The field of toxicology is fortunate in that the basic elements of SR’s have been worked out already in the medical field, where SR’s have been championed as a core component of evidence-based medicine. Some adaptation of the SR process will be necessary as it is translated from medicine to toxicology. A particular challenge will be evidence synthesis. The “evidence base” for evidence-based medicine has come primarily from one evidence stream, namely human clinical trials. In contrast, data relevant to questions in toxicology and risk assessment often come from various evidence streams, including in vivo, in vitro, human observational, and Quantitative Structure-Activity Relationship studies. It is one thing to synthesize data within evidence streams, but it is quite a different challenge to integrate data across evidence streams. In fact, data integration is typically viewed as a separate process carried out after an SR is completed.
Informal “weighing” of such diverse evidence is unsatisfactory, especially when multiple stakeholders have different perspectives on the importance of relevant studies. A more formal process of evidence integration is needed, one that is consistent with evidence-based principles. This integration is still a work in progress for toxicology, but the National Toxicology Program’s (NTP) Office of Health Assessment and Translation (OHAT), for example, has proposed a data integration framework for its purposes. The ideal solution would be a consensus, evidence-based process that appropriately integrates all data streams relevant to toxicology and risk assessment, yet could be adapted to specific agency needs (e.g., EPA’s IRIS).
3. What has EPA done to improve under IRIS?
According to the NRC’s 2014 review, the IRIS program has made progress in implementing the NRC’s 2011 call for incorporating SR processes into its toxicological assessments. The recent review notes that inconsistencies in this implementation need to be addressed and some objectives still remain to be implemented. Yet the new approaches “bring IRIS assessments much more in line with the state of practice for systematic reviews.” The program has also done a good job at soliciting stakeholder input and enhancing the transparency of its assessments.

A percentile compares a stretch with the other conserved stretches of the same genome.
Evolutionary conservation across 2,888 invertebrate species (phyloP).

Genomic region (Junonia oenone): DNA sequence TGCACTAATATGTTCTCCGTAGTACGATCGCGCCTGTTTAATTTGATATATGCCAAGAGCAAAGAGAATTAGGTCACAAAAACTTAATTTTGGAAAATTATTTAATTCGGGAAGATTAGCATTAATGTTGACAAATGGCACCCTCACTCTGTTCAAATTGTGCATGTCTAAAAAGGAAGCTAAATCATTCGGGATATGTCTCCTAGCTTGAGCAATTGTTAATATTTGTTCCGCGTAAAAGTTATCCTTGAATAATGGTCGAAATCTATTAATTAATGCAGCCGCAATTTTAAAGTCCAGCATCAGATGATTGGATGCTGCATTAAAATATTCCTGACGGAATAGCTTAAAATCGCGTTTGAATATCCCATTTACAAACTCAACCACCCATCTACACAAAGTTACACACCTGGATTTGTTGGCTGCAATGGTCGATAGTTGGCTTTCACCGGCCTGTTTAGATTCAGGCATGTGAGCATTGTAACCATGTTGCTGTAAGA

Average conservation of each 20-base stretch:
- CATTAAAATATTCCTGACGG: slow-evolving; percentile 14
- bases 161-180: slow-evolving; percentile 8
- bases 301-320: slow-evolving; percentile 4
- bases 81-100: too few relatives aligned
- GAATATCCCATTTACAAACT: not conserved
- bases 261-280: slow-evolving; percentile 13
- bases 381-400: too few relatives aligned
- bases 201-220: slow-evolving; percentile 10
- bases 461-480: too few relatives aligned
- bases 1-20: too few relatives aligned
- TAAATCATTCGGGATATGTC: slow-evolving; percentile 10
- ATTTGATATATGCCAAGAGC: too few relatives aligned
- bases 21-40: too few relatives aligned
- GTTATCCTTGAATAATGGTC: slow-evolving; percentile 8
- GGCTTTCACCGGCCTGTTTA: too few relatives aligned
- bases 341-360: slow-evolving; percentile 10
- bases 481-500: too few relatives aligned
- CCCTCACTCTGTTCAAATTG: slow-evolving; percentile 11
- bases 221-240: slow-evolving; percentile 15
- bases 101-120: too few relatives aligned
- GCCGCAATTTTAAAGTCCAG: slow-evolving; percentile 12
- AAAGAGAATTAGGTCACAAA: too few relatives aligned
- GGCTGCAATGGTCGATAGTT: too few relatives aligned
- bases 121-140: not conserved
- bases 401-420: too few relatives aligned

4. What more needs to be done?
EPA’s efforts are a work in progress. The Agency needs to continue to make the transition from narrative reviews to systematic reviews, while emphasizing transparency. And much remains to be done to devise a data integration framework that is both consistent with evidence-based principles and the IRIS program’s needs.
As it moves forward, EPA should be guided by the NRC’s 2014 report and input from all stakeholders. Moreover, the translation of evidence-based approaches from medicine to toxicology should be a collaborative effort. EPA should work actively with like-minded agencies and organizations in the U.S. and abroad to create transparent and robust processes for assembling and integrating the best evidence for making public health decisions. EPA took a step in this direction by participating in a recent meeting organized by the Evidence-based Toxicology Collaboration, which featured presentations and discussions among representatives of EPA/IRIS and other organizations seeking to advance systematic review in toxicology (see www.ebtox.com).
Martin Stephens is a director of the Evidence-based Toxicology Collaboration (EBTC), a multi-stakeholder initiative that seeks to translate evidence-based approaches from medicine and healthcare to toxicology. Current efforts of the EBTC include conducting systematic reviews of test method performance, preparing general guidance on understanding and conducting systematic reviews, and preparing guidance on assessing the methodological and reporting quality of diverse types of toxicologically relevant studies. The Johns Hopkins Center for Alternatives to Animal Testing serves as the EBTC’s secretariat. For more information on the EBTC, see www.ebtox.com.